Director Emmanuel Gras won the Grand Prix at Cannes Critics Week for this sensitive portrait of an independent Congolese labourer struggling to support his family.
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"Movies are like a machine that generates empathy," Roger Ebert once said. His sentiment is exemplified by Makala, a simple story of one man's labour told with an artistry that leaves an indelible impression. Filmmaker Emmanuel Gras won the grand prize at Cannes Critics' Week for his sensitive portrayal and exquisite camerawork.
The film begins at dawn in the Democratic Republic of the Congo, as 28-year-old Kabwita Kasongo heads out with axes slung over his shoulder. He arrives at a majestic tree and begins the arduous process of chopping it down, one axe blow at a time. This is merely the first of several daunting tasks we witness Kasongo undertake in the process of making wood charcoal and delivering it to the marketplace.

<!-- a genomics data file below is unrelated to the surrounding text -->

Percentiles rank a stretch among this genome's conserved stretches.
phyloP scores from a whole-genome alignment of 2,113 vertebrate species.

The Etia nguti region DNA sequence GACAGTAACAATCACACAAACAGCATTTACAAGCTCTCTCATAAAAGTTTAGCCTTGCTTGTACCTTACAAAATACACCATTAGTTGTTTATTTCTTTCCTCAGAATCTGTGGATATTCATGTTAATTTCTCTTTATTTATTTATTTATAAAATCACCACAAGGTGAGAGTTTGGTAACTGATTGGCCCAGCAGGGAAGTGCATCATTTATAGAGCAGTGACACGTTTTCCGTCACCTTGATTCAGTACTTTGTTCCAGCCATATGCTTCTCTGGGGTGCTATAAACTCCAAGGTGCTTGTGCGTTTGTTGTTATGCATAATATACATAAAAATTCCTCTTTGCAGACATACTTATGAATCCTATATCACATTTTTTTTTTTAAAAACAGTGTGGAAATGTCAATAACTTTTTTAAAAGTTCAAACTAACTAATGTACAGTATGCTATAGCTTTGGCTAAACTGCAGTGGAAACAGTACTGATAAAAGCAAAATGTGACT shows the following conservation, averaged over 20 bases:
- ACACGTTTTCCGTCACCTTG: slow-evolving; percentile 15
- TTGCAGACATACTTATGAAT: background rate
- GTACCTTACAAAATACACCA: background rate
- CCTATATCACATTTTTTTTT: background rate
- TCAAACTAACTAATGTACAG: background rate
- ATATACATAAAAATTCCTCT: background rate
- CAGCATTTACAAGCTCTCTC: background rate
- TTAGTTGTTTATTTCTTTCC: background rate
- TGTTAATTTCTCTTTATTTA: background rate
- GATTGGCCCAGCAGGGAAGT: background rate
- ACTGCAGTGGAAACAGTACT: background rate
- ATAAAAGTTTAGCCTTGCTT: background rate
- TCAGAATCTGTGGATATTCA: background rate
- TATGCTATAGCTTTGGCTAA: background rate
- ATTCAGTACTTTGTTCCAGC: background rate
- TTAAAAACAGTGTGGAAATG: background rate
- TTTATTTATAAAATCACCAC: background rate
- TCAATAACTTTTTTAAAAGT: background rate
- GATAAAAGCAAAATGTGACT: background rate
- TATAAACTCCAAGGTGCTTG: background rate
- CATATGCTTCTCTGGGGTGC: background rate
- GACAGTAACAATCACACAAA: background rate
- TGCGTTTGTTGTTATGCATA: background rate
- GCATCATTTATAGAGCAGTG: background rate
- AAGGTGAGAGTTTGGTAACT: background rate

The film patiently observes Kasongo as he works mostly alone and interacts with his wife, Lydie, and other townspeople. His minimal resources include a rickety bike that he piles precariously high with charcoal bags and pushes through dirt roads on a marathon journey. He dreams of earning enough money to buy a better roof for his family. While that cost would be modest in an industrialized country, for Kasongo it requires an enormous exertion to attain.
Ebert also noted that cinema has the power to let us "understand a little bit more about different hopes, aspirations, dreams and fears." As a filmmaker, Gras wields this power to great effect.
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